CMS proposes 'aggressive stance' on oxygen

Thursday, July 1, 2010

WASHINGTON - If CMS has its way, providers who service oxygen patients on or after month 18 of their 36-month rental payment period will be on the hook to service them through month 60.

Industry stakeholders were taken aback by CMS's proposal, which is tucked into a physician payment rule that's scheduled to be published in the Federal Register July 13. Earlier this year, when Congress was working on a healthcare reform bill, legislators had floated around the idea of locking providers in at month 27.

"We're stunned at the aggressive stance CMS appears to be taking," said Walt Gorski, vice president of government affairs for AAHomecare. "It doesn't reflect how HME is practiced."

Currently, providers who service oxygen patients in month 36 are on the hook to service them through month 60, with payments, of course, capped at month 36.

CMS wants to change that to address concerns that oxygen patients who relocate with just a few months left in their 36-month rental payment period are being stranded. These patients, the agency says, are experiencing "great difficulties" finding new providers to take them when payments have nearly run dry.

In CMS's eyes, the proposal would make it easier for the original provider to arrange for service and the new provider to take the patient.

But industry stakeholders say the proposal won't solve anything.

"Providers have made a commitment to caring for patients, but there's just not enough there to cover their costs, not with accreditation and everything they have to do," said Kelly Riley, director of The MED Group's National Rehab Network. "It's like saying the cost of eating an egg in a restaurant is the cost of the egg itself."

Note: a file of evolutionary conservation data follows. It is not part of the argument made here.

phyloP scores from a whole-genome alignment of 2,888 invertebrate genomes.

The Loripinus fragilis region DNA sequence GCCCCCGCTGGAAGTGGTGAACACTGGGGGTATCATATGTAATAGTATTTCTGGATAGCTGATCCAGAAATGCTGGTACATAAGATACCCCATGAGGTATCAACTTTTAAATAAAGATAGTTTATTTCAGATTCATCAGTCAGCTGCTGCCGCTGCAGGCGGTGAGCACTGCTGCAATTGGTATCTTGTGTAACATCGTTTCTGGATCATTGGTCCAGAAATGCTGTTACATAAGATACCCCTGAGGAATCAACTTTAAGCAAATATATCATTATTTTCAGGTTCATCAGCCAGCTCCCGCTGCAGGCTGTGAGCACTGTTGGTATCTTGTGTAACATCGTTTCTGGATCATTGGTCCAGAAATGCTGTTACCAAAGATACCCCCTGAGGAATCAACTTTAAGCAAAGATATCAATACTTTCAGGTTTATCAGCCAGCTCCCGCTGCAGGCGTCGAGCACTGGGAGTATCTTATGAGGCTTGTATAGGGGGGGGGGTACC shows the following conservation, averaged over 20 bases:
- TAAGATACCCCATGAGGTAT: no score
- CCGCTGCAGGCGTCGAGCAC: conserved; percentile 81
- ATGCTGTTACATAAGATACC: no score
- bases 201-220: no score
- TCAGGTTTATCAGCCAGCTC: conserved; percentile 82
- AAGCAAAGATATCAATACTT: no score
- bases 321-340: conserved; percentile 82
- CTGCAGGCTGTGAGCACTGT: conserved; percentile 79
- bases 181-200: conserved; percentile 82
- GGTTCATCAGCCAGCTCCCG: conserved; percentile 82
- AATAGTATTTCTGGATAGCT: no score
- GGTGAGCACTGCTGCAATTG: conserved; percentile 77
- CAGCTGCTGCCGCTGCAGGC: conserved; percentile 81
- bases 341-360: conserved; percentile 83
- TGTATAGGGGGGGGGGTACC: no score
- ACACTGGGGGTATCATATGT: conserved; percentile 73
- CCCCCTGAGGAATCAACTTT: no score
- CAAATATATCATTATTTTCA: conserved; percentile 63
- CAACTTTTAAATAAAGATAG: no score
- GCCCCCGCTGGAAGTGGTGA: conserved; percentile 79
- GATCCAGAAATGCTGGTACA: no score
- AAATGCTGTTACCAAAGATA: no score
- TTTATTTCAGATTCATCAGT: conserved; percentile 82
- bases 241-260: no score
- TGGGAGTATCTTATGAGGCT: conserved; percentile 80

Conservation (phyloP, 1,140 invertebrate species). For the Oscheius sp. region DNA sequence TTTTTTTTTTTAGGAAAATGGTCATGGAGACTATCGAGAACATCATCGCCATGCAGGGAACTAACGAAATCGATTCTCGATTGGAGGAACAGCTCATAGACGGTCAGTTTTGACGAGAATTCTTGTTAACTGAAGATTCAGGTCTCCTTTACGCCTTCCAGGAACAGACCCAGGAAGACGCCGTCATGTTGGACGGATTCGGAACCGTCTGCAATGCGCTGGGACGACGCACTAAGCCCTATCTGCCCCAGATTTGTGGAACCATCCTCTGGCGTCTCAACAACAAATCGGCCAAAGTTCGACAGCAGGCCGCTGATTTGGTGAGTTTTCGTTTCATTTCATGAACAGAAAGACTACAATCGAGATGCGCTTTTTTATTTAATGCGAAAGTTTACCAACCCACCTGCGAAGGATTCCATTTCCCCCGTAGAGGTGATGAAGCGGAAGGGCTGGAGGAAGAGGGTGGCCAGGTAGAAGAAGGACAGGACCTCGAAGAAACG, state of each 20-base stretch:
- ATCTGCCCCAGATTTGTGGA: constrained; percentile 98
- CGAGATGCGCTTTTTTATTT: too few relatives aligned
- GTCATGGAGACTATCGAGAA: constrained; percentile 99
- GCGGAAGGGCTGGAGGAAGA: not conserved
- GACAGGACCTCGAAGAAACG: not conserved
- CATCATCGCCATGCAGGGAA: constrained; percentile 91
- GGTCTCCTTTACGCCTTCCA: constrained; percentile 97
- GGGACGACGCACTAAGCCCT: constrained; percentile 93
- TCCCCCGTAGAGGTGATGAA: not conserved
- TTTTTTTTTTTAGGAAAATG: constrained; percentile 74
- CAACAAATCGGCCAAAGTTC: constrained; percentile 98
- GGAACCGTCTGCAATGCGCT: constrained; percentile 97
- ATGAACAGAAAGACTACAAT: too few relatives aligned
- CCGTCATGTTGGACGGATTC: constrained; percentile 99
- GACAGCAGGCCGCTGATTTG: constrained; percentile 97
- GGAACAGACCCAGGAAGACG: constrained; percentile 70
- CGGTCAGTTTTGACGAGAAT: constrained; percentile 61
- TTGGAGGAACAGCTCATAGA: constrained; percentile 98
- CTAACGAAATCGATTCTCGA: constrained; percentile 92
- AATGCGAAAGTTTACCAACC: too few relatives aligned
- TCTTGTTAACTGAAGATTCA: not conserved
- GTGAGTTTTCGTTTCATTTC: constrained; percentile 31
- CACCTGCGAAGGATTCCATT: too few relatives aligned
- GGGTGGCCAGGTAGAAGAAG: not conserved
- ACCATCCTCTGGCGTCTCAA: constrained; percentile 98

The real problem, industry stakeholders say, is the 36-month cap itself.

"It's another illustration of how, when you have this arbitrary cap, it just causes more problems than it resolves," said Cara Bachenheimer, senior vice president of government relations for Invacare.

Provider Lou Kaufman says amen to that.

"Instead of CMS going back and saying, oops, let's do this the right way, they're sticking Band-Aids on it," said Kauffman, vice president of patient/clinical services for Roberts Home Medical in Rockville, Md.

CMS played down the impact of the proposal, stating that only 38% of patients are still on oxygen by month 18.

"Relocation between the 18th to the 36th month is not a common occurrence," the agency stated. "Such relocation happens with less than 0.5% of beneficiaries using oxygen equipment."

To read a summary of the rule, go here,

To read the rule in full, go here